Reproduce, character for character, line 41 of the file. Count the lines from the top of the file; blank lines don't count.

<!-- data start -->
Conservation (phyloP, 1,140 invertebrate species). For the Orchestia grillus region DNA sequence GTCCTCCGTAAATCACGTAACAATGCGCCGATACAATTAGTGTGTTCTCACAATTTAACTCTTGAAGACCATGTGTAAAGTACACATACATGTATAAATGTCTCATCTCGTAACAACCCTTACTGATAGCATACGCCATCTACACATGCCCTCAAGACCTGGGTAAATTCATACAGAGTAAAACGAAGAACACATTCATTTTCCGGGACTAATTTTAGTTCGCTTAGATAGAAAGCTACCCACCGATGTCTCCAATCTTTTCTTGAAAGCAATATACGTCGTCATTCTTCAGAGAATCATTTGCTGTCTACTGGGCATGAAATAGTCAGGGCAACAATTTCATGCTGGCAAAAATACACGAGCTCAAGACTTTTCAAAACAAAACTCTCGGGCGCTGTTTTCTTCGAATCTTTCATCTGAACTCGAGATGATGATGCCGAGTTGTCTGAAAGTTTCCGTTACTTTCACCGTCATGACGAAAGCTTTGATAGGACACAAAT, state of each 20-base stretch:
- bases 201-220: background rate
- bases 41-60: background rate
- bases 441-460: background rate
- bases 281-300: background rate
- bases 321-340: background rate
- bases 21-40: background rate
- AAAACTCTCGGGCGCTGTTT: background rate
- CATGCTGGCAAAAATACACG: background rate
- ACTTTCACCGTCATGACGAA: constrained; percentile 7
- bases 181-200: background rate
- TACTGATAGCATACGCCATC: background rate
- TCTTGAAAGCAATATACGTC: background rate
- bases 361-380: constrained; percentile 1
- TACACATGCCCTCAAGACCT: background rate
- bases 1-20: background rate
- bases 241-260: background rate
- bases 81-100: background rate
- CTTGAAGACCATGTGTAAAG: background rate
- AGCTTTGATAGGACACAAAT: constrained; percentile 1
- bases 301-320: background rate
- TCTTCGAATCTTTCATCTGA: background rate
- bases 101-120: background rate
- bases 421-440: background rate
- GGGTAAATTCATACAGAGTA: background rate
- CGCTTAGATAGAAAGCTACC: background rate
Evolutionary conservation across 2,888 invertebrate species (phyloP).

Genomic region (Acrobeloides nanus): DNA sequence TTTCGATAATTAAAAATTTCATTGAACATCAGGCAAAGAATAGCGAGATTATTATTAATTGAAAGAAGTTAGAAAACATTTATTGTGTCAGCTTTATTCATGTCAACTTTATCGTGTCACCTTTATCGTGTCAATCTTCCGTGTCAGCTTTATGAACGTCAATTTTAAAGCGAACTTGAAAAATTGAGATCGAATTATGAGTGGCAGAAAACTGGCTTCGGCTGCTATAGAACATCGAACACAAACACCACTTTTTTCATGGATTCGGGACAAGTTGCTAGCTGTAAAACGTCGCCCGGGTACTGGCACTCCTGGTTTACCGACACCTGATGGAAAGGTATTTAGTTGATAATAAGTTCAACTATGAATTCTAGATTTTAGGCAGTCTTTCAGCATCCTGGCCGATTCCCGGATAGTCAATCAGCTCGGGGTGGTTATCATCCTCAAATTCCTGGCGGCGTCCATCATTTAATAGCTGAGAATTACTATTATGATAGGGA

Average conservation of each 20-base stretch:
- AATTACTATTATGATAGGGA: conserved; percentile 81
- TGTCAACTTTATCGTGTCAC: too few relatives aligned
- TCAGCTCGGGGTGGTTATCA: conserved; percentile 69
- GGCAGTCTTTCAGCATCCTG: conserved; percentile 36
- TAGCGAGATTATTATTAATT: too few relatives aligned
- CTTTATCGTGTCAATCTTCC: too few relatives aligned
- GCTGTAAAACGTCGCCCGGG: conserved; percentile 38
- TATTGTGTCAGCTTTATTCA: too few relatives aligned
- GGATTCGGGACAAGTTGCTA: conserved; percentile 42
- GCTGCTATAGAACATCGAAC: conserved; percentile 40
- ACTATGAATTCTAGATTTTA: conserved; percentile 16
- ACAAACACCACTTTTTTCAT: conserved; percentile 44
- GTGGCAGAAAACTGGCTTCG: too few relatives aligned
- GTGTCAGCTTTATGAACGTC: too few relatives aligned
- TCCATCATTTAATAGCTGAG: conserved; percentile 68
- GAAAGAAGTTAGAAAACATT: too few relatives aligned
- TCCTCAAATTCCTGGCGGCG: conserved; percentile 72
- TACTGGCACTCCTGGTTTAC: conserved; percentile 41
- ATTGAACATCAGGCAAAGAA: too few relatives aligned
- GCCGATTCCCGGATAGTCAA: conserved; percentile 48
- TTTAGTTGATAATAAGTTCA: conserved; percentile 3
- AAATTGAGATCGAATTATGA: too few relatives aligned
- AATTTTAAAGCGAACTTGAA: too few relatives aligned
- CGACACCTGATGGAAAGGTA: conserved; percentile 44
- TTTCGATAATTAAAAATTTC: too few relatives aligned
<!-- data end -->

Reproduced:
- ACAAACACCACTTTTTTCAT: conserved; percentile 44